The ultimate insult in the Kelo v. New London saga

Susette Kelo and her neighbors’ land was taken in New London, Connecticut as part of a redevelopment plan to allow Pfizer to expand their offices. But Pfizer has now  announced that not only are they not expanding their offices, they are closing up shop in New London. The Hartford Courant reports:

Pfizer Inc. will shut down its massive New London research and development headquarters and transfer most of the 1,400 people working there to Groton, the pharmaceutical giant said Monday.
The move comes in the wake of Pfizer’s recent merger with Wyeth, and is part of a global consolidation of the two companies’ research operations. Groton will be the biggest of the company’s five major global research sites, the company said. The move from New London to Groton will take place over the next two years.

Not only is Susette Kelo and her neighbors’ land vacant today, Pfizer is leaving. Nice work New London.  A couple months ago my wife and I stopped by New London and took some pictures. Here’s what the view from Susette Kelo’s house looks like today:


We Are Devoting Too Many of Our Best Minds to Lawyering

Justice Scalia recently said in a interview that we are wasting too many good minds lawyering:

I used to be disappointed that so many of the best minds in the country were being devoted to this enterprise.

I mean there’d be a, you know, a defense or public defender from Podunk, you know, and this woman is really brilliant, you know. Why isn’t she out inventing the automobile or, you know, doing something productive for this society?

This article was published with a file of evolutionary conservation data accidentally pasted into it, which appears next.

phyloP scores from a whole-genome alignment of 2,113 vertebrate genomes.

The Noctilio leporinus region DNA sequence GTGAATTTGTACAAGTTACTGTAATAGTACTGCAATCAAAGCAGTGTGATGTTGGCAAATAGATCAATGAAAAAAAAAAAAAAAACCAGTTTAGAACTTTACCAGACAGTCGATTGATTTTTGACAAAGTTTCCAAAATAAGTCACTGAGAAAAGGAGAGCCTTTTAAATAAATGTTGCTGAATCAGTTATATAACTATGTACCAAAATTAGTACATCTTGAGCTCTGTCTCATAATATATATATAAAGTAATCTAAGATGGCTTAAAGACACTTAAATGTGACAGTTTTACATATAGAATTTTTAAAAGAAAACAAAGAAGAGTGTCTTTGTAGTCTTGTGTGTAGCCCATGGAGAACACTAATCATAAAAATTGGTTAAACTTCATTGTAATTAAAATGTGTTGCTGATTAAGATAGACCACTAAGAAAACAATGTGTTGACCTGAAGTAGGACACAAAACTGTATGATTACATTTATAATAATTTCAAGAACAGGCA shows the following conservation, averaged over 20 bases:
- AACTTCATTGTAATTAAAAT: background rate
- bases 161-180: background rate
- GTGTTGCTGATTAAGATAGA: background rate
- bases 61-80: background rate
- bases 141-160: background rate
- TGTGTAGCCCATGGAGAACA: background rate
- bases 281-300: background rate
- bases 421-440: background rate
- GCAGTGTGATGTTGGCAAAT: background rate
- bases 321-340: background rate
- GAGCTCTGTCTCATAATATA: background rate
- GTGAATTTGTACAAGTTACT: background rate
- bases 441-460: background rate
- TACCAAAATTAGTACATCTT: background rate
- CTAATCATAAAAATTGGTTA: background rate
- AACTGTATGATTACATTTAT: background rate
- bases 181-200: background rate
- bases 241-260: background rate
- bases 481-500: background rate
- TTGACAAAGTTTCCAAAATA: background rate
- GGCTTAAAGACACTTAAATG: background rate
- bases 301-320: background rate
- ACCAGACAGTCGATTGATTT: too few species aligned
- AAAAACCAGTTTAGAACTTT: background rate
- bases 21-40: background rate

I mean lawyers, after all, don’t produce anything. They enable other people to produce and to go on with their lives efficiently and in an atmosphere of freedom. That’s important, but it doesn’t put food on the table and there have to be other people who are doing that. And I worry that we are devoting too many of our very best minds to this enterprise.

And they appear here in the Court, I mean, even the ones who will only argue here once and will never come again. I’m usually impressed with how good they are. Sometimes you get one who’s not so good. But, no, by and large I don’t have any complaint about the quality of counsel, except maybe we’re wasting some of our best minds.

This is undoubtedly true. I know really smart people whose work produces absolutely no real value for society. For example, what value for society does a tax attorney produce? They do not increase knowledge or produce anything of real value, instead they spend their time navigating the labyrinthine tax code. If we had simpler laws, we wouldn’t need to devote some many smart people to figuring out the laws.

Kelo v. New London: The Aftermath

In 2005, the Supreme Court ruled on the controversial property rights case–Kelo v. New London. In that case, the Supreme Court ruled that cities could exercise eminent domain for purely economic development purposes, even if they took the land from one private property owner and transferred it to another. According to the Court, this was an acceptable “public use” under the Fifth Amendment.

But governments do not necessarily make good decisions about economic development and the Kelo situation is a good example. It’s four years after the Supreme Court’s decision and the land the land that the City of New London took from Susette Kelo and her neighbors for “economic development” is still vacant. None of the 3,169 new jobs and $1.2 million a year in tax revenues have materialized

Earlier in the month, my wife and I were near New London, so we stopped by to see what the land looks like today. Below are picture I took of the site:

View to the south from where Susette Kelo’s house once stood:

View to the west from where Susette Kelo’s house once stood:

Trees on the Susette Kelo’s block:

View to the north on East street:

One block North from Susette Kelo’s, more condemned land: 

View to the north, same location:

Bing maps has a nice aerial perspective of this location, especially when you use the Bird’s Eye feature.

This is a sad case of hubris. People homes were taken and replaced with empty lots?